I've taken pains to emphasize the enormous latitude inherent in Twelve Step programs because it's so clear to me that this is a message that urgently needs to be heard. I've seen so many recovering people in their first year get eaten up with anxiety about the possibility that they're not working the Steps quickly or effectively enough. Some people benefit enormously from getting a quick overview of the Steps: "doing" them in fairly rapid succession, generally with some pretty firm guidance from other recovering people who have followed the Step route themselves. Again, there's no one "right" or "wrong" way to do any of this. A very structured approach, with black-and-white do's and don'ts, simply works for some people and doesn't for others.

There are even people who don't formally "do" the Steps at all. One friend of mine somewhat grumpily insists that he's never written down a Fourth Step or an Eighth Step list and doesn't plan to. He's leading a productive, satisfying life and has nearly ten years in sobriety. Is he "exempt" from the Steps? Actually, when you get past his grumpiness and hear a few details about how he lives his life, you find out he's been doing the Steps quite conscientiously. He's become very clear about the consequences of his actions in his past drunken life and his present sober one. He's talked about all this with people he's close to in AA, and he listens receptively to other people's experience, strength, and hope so that he can learn from it. He's gone to great pains to patch up messes he's caused and sometimes still causes now, sober. He feels a genuine humility about his gift of sobriety, and he's become a wonderful power of example of what a "successful" sober life can be all about. He's helped a lot of other people get and stay sober. Heretic that he'd like you to believe he is, he just doesn't want to call what he's doing "Steps." I noted earlier in the book that people who don't have a formal sponsor relationship often have other friendships that perform the same function. Similarly, people who remain sober and have happy, productive lives usually are doing some pretty complete version of the Steps whether they think they are or not, even if they may not want to call what they're doing "Steps."

What, after all, are the Steps really about? Dorothy, who's on the verge of completing her first year of sobriety, has made a particularly conscientious attempt to find out. She hasn't, she says, "actually completed any but the First Step. My sponsor encourages me to take whatever time I need to work the Steps," she explains. "There's just so much to think about and absorb about the Second and Third Steps, especially accepting that I've even got a Higher Power, what 'sanity' means, all of that." But her "slow approach" doesn't, she says, keep her "from making what I sometimes think of as 'raids' into the rest of the Steps. In fact, I go to a lot of Step meetings, read the literature on the Steps, and it's amazing—I feel like I'm already doing at least bits and pieces of all of them!"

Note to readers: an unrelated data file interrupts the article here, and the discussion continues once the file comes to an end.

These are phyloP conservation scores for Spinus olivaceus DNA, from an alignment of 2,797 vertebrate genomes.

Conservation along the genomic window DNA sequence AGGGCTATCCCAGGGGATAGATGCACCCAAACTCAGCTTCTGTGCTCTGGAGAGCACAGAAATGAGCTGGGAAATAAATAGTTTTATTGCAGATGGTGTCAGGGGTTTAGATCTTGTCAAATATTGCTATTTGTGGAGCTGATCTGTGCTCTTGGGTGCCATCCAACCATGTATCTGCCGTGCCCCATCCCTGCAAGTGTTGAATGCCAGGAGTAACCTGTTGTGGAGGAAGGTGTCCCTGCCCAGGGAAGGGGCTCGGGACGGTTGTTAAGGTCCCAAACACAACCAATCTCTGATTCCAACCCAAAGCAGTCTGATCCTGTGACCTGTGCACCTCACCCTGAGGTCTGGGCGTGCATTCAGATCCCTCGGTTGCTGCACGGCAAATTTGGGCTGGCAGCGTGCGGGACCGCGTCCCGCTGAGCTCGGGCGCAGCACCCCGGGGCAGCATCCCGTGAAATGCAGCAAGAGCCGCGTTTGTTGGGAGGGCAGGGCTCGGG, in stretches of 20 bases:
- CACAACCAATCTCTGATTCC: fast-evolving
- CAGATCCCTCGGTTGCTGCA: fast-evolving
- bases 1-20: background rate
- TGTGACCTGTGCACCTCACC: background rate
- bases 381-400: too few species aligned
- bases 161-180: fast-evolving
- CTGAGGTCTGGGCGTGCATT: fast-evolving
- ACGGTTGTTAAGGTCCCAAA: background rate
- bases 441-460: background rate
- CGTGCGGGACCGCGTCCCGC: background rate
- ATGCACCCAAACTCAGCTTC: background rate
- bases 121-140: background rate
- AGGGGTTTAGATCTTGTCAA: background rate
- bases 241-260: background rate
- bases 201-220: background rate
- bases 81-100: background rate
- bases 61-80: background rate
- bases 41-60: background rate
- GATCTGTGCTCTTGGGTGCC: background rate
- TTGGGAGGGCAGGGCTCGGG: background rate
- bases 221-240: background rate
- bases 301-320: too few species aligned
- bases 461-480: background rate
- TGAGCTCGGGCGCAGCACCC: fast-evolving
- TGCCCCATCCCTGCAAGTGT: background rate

Some version of the Twelve Steps seems to get done by just about any recovering person who "doesn't drink and goes to meetings." It seems we end up wanting to recover more the more recovery we get; it's as if we know intuitively that we need to follow the pattern set out by the Twelve Steps in order to deepen and improve our sober lives. One of the clearest observations I've made about people as they "work the Steps" is that the Steps, over time, make more and more visceral sense. You may even feel like saying "I already knew that!" as you progress from Step to Step, or you may feel that you've already done much of what you're being asked to do!

It's a particularly welcome fact that there's no timetable involved. Nobody's clocking you or monitoring your "progress" in any kind of judgmental way. The main motivation for all of us in "working the Steps," however we decide to do it, seems to be an ongoing desire to keep getting better—for ourselves, not to impress anybody else. We do it because we want to participate more fully in life, to live as consciously, freely, and joyfully as we can. It's arguable that the Steps outline an organic process that sobriety, in a sense, wants to create for itself—that the Steps have codified something you're on the road to doing anyway, just as a product of not drinking and drugging, and regularly going to meetings.

Luckily, however, we don't have to reinvent the wheel—or the Steps. Most of us seem to find out sooner or later that it's easier to pay attention to suggestions others have made about their own "dance" of Steps than it is to create entirely new dances for ourselves. However, if you want to create your own dance, you can. As with so much else in recovery, it's all up to you—and your Higher Power.

About the Author:
Guy Kettelhack is the author and coauthor of more than twenty-five nonfiction books. He lives in New York City.

© 1992 by Guy Kettelhack
All rights reserved